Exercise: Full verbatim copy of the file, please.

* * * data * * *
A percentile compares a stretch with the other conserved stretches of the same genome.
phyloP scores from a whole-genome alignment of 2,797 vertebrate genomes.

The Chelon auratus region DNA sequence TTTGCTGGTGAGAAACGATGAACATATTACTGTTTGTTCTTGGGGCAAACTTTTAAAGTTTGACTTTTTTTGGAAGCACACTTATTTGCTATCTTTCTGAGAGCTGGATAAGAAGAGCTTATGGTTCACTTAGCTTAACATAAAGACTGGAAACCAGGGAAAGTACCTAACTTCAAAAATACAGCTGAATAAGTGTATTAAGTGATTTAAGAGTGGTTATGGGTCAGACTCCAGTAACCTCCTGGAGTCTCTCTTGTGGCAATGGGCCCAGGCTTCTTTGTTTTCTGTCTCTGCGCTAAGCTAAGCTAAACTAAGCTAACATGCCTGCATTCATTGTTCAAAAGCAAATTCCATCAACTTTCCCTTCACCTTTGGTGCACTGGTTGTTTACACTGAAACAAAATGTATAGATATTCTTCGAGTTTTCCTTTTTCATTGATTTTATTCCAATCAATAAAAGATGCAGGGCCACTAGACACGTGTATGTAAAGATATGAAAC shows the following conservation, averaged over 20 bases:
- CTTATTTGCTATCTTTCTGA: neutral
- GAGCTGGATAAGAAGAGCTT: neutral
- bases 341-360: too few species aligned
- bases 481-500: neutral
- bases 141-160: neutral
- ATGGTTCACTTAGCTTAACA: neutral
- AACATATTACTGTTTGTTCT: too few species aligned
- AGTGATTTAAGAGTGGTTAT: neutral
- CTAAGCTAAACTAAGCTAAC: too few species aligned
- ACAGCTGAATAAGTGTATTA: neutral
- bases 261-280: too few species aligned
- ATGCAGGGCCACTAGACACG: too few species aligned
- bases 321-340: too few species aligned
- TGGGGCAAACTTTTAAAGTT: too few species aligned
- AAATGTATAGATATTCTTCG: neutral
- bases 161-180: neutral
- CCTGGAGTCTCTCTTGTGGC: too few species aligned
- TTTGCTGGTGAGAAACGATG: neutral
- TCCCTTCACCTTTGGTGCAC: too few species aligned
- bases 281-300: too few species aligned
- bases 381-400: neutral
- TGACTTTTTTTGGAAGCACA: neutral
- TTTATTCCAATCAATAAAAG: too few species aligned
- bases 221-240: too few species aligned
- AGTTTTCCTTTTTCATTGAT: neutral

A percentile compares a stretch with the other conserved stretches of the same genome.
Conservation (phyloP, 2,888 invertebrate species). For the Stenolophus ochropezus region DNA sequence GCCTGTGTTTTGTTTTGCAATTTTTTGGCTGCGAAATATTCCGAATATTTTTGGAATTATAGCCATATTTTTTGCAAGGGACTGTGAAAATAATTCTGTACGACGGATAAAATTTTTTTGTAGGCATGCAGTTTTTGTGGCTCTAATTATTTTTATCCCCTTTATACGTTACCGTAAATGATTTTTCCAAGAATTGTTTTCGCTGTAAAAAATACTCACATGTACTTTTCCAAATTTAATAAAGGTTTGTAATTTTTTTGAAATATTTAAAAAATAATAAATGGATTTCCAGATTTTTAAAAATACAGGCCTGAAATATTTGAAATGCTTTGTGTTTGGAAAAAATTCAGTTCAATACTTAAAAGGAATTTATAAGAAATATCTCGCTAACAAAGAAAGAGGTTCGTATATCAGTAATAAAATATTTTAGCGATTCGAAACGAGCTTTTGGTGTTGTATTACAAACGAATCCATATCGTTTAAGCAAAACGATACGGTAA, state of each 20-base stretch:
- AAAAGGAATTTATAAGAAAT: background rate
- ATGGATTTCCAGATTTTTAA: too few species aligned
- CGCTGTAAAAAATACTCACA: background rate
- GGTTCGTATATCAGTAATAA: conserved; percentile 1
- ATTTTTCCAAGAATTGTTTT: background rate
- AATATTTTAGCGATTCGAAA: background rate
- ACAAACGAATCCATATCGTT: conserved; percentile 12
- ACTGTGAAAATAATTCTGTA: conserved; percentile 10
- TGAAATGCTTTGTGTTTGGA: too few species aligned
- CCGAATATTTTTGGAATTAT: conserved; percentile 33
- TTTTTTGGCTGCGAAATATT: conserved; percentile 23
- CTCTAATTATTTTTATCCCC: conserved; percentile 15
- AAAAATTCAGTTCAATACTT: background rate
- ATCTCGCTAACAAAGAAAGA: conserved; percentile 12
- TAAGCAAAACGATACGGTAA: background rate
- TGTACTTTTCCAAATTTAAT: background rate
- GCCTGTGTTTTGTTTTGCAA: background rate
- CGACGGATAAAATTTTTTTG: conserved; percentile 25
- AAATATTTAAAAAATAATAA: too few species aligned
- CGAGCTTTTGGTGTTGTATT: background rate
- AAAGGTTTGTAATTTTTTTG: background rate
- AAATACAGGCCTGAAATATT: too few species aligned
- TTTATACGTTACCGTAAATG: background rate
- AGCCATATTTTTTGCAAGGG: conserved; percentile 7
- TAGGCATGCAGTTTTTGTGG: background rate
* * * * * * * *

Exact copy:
A percentile compares a stretch with the other conserved stretches of the same genome.
phyloP scores from a whole-genome alignment of 2,797 vertebrate genomes.

The Chelon auratus region DNA sequence TTTGCTGGTGAGAAACGATGAACATATTACTGTTTGTTCTTGGGGCAAACTTTTAAAGTTTGACTTTTTTTGGAAGCACACTTATTTGCTATCTTTCTGAGAGCTGGATAAGAAGAGCTTATGGTTCACTTAGCTTAACATAAAGACTGGAAACCAGGGAAAGTACCTAACTTCAAAAATACAGCTGAATAAGTGTATTAAGTGATTTAAGAGTGGTTATGGGTCAGACTCCAGTAACCTCCTGGAGTCTCTCTTGTGGCAATGGGCCCAGGCTTCTTTGTTTTCTGTCTCTGCGCTAAGCTAAGCTAAACTAAGCTAACATGCCTGCATTCATTGTTCAAAAGCAAATTCCATCAACTTTCCCTTCACCTTTGGTGCACTGGTTGTTTACACTGAAACAAAATGTATAGATATTCTTCGAGTTTTCCTTTTTCATTGATTTTATTCCAATCAATAAAAGATGCAGGGCCACTAGACACGTGTATGTAAAGATATGAAAC shows the following conservation, averaged over 20 bases:
- CTTATTTGCTATCTTTCTGA: neutral
- GAGCTGGATAAGAAGAGCTT: neutral
- bases 341-360: too few species aligned
- bases 481-500: neutral
- bases 141-160: neutral
- ATGGTTCACTTAGCTTAACA: neutral
- AACATATTACTGTTTGTTCT: too few species aligned
- AGTGATTTAAGAGTGGTTAT: neutral
- CTAAGCTAAACTAAGCTAAC: too few species aligned
- ACAGCTGAATAAGTGTATTA: neutral
- bases 261-280: too few species aligned
- ATGCAGGGCCACTAGACACG: too few species aligned
- bases 321-340: too few species aligned
- TGGGGCAAACTTTTAAAGTT: too few species aligned
- AAATGTATAGATATTCTTCG: neutral
- bases 161-180: neutral
- CCTGGAGTCTCTCTTGTGGC: too few species aligned
- TTTGCTGGTGAGAAACGATG: neutral
- TCCCTTCACCTTTGGTGCAC: too few species aligned
- bases 281-300: too few species aligned
- bases 381-400: neutral
- TGACTTTTTTTGGAAGCACA: neutral
- TTTATTCCAATCAATAAAAG: too few species aligned
- bases 221-240: too few species aligned
- AGTTTTCCTTTTTCATTGAT: neutral

A percentile compares a stretch with the other conserved stretches of the same genome.
Conservation (phyloP, 2,888 invertebrate species). For the Stenolophus ochropezus region DNA sequence GCCTGTGTTTTGTTTTGCAATTTTTTGGCTGCGAAATATTCCGAATATTTTTGGAATTATAGCCATATTTTTTGCAAGGGACTGTGAAAATAATTCTGTACGACGGATAAAATTTTTTTGTAGGCATGCAGTTTTTGTGGCTCTAATTATTTTTATCCCCTTTATACGTTACCGTAAATGATTTTTCCAAGAATTGTTTTCGCTGTAAAAAATACTCACATGTACTTTTCCAAATTTAATAAAGGTTTGTAATTTTTTTGAAATATTTAAAAAATAATAAATGGATTTCCAGATTTTTAAAAATACAGGCCTGAAATATTTGAAATGCTTTGTGTTTGGAAAAAATTCAGTTCAATACTTAAAAGGAATTTATAAGAAATATCTCGCTAACAAAGAAAGAGGTTCGTATATCAGTAATAAAATATTTTAGCGATTCGAAACGAGCTTTTGGTGTTGTATTACAAACGAATCCATATCGTTTAAGCAAAACGATACGGTAA, state of each 20-base stretch:
- AAAAGGAATTTATAAGAAAT: background rate
- ATGGATTTCCAGATTTTTAA: too few species aligned
- CGCTGTAAAAAATACTCACA: background rate
- GGTTCGTATATCAGTAATAA: conserved; percentile 1
- ATTTTTCCAAGAATTGTTTT: background rate
- AATATTTTAGCGATTCGAAA: background rate
- ACAAACGAATCCATATCGTT: conserved; percentile 12
- ACTGTGAAAATAATTCTGTA: conserved; percentile 10
- TGAAATGCTTTGTGTTTGGA: too few species aligned
- CCGAATATTTTTGGAATTAT: conserved; percentile 33
- TTTTTTGGCTGCGAAATATT: conserved; percentile 23
- CTCTAATTATTTTTATCCCC: conserved; percentile 15
- AAAAATTCAGTTCAATACTT: background rate
- ATCTCGCTAACAAAGAAAGA: conserved; percentile 12
- TAAGCAAAACGATACGGTAA: background rate
- TGTACTTTTCCAAATTTAAT: background rate
- GCCTGTGTTTTGTTTTGCAA: background rate
- CGACGGATAAAATTTTTTTG: conserved; percentile 25
- AAATATTTAAAAAATAATAA: too few species aligned
- CGAGCTTTTGGTGTTGTATT: background rate
- AAAGGTTTGTAATTTTTTTG: background rate
- AAATACAGGCCTGAAATATT: too few species aligned
- TTTATACGTTACCGTAAATG: background rate
- AGCCATATTTTTTGCAAGGG: conserved; percentile 7
- TAGGCATGCAGTTTTTGTGG: background rate